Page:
Faqra: site of several Roman monuments on the western slopes of the Lebanon Mountains.
To us, the Small Altar at Faqra, which has been restored in 1945, hardly looks like an altar, and to be fair, we do not really know the function of this small monument. It is a smaller version of the building at Machnaqa, though, which certainly served as a tower altar. Still, there are some problems: for example, where was the sacrifice presented to the deity?
In most tower altars, we can identify the place where the priest ascended the platform. For example, we can recognize the place where the ladder was placed to reach the roof of Faqra's Great Altar, and there are internal stairs in the Tower of Claudius. A block of stone that resembles a small stairs was found near the Small Altar, but we do not know for certain whether it belonged to this monument.
There is also an apse, where a statue of a deity may have stood. If this is true, that would suggest that the monument is not an altar at all, unless the required sacrifices were quite small and could be deposited between the columns, in front of the apse.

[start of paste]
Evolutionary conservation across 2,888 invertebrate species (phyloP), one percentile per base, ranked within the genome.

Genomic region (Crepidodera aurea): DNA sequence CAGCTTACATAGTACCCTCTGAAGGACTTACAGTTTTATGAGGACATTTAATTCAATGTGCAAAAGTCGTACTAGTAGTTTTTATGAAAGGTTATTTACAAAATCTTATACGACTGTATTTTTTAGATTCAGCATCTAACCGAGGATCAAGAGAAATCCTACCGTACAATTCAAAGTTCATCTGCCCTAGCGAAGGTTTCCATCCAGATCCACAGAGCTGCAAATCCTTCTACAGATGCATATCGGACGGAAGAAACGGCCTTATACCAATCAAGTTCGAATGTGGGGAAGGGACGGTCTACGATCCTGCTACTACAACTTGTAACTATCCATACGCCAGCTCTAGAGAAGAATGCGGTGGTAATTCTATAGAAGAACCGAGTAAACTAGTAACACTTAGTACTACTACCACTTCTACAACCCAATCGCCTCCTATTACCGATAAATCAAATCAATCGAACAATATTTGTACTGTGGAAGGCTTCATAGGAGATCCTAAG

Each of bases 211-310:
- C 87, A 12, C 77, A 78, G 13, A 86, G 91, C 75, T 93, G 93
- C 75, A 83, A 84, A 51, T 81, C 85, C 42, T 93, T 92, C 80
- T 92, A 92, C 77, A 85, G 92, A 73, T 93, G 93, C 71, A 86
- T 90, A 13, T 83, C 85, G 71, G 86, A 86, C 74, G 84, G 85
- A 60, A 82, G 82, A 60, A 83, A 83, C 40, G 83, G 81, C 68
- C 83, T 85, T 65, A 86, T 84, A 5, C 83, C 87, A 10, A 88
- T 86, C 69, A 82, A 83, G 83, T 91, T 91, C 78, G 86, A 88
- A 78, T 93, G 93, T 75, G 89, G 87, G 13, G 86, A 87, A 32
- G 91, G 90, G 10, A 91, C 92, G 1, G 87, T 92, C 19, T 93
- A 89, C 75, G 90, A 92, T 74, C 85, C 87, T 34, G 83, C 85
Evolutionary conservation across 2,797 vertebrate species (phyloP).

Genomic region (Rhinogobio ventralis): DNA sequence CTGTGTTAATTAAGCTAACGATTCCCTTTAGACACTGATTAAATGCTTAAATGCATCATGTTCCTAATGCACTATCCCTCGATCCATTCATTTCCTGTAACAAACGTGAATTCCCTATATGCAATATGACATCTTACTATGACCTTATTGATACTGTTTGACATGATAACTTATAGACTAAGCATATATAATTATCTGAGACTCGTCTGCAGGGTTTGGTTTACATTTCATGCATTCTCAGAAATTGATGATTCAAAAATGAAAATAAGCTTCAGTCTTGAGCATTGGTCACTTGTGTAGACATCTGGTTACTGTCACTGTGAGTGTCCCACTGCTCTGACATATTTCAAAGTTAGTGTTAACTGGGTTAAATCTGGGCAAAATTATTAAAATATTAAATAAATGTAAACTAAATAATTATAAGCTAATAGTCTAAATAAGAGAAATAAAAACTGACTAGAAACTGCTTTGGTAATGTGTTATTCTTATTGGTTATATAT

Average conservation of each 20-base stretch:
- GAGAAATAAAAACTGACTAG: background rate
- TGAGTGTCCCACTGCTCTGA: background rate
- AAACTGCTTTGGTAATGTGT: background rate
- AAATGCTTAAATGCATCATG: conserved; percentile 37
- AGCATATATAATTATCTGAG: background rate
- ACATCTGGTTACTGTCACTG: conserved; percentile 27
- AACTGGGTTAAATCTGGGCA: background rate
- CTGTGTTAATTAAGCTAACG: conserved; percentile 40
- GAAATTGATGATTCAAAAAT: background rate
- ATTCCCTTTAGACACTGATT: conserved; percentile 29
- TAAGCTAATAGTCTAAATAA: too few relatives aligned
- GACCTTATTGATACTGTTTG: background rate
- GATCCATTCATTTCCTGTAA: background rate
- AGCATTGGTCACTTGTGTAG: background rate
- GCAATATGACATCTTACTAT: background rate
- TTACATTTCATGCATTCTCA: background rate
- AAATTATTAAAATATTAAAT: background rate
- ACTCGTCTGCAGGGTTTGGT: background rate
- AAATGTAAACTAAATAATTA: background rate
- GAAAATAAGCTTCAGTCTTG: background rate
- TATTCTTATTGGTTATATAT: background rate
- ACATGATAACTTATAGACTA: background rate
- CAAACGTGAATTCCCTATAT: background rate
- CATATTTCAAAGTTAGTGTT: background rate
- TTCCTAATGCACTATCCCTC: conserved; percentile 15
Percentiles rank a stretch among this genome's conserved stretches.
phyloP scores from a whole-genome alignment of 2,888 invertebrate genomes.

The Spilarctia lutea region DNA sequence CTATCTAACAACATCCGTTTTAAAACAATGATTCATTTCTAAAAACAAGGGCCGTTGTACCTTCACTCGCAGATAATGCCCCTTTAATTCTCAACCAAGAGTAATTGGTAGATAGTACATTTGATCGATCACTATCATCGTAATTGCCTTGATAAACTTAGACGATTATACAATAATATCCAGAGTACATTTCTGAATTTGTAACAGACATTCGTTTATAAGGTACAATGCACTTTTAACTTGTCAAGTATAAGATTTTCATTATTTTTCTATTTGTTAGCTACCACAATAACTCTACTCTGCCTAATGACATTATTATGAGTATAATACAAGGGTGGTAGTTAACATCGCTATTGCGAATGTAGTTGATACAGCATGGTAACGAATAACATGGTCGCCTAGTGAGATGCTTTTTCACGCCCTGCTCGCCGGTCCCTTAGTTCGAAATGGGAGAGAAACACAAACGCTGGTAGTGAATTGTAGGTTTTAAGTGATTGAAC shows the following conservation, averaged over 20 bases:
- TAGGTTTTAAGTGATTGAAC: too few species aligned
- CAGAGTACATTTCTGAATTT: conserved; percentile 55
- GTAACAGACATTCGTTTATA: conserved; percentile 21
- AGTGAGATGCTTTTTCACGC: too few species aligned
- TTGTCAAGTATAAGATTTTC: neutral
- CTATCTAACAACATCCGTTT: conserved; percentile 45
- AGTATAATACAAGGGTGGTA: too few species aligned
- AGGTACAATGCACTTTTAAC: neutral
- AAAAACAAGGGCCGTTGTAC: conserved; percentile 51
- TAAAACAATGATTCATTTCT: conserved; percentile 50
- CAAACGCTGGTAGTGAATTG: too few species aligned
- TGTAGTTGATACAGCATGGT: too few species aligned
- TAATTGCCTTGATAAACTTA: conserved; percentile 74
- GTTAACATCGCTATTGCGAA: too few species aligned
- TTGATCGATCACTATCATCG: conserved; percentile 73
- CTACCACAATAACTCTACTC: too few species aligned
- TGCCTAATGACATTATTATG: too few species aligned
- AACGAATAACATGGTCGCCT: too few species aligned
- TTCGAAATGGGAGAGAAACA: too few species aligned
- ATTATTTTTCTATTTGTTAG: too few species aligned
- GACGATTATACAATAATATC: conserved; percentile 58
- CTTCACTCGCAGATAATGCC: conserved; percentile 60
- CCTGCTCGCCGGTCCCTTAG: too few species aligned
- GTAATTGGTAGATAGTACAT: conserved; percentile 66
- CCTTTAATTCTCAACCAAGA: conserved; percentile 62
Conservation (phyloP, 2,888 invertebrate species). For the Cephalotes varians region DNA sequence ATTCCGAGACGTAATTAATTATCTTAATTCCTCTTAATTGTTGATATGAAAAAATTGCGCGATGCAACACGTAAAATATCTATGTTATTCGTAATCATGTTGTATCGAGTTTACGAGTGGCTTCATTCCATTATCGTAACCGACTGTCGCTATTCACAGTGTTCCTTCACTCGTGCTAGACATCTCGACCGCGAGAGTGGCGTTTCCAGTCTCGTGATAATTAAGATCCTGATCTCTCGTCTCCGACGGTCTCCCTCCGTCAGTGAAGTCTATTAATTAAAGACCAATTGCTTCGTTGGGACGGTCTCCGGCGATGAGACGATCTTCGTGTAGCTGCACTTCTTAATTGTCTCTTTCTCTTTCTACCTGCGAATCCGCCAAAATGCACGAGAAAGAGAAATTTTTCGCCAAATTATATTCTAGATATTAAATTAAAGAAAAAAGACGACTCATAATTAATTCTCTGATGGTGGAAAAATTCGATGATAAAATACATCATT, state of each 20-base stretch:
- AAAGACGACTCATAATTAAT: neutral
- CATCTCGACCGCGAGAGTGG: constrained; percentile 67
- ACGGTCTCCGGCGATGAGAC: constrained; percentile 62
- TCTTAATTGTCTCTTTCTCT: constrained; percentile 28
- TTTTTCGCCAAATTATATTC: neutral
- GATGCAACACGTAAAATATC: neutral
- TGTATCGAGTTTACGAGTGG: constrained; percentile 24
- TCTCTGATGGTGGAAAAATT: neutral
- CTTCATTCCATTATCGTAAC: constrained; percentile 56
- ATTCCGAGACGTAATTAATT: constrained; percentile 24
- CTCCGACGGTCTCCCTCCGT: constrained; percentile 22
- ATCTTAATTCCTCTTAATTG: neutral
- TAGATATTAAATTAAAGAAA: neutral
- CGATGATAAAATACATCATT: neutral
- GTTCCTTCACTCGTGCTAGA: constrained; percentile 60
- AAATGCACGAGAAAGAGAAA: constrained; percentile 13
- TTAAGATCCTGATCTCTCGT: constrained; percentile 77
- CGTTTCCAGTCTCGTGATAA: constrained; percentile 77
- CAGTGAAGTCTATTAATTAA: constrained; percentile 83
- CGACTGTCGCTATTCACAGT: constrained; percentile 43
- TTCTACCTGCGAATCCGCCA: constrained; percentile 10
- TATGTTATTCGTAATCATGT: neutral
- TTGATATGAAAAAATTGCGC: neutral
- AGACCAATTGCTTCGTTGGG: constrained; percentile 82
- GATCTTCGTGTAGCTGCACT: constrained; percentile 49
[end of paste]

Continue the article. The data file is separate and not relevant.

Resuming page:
If the monument was not an altar, it may have been a votive gift. There is an illegible inscription, which may be evidence that it was indeed a dedication. But why was this votive gift placed between the altars on the hill, and not in the valley, next to the Temple of Adonis or the Temple of Atargatis? In French, the monument is called the édicule à colonettes, and perhaps we should refrain from attempting to be more precise.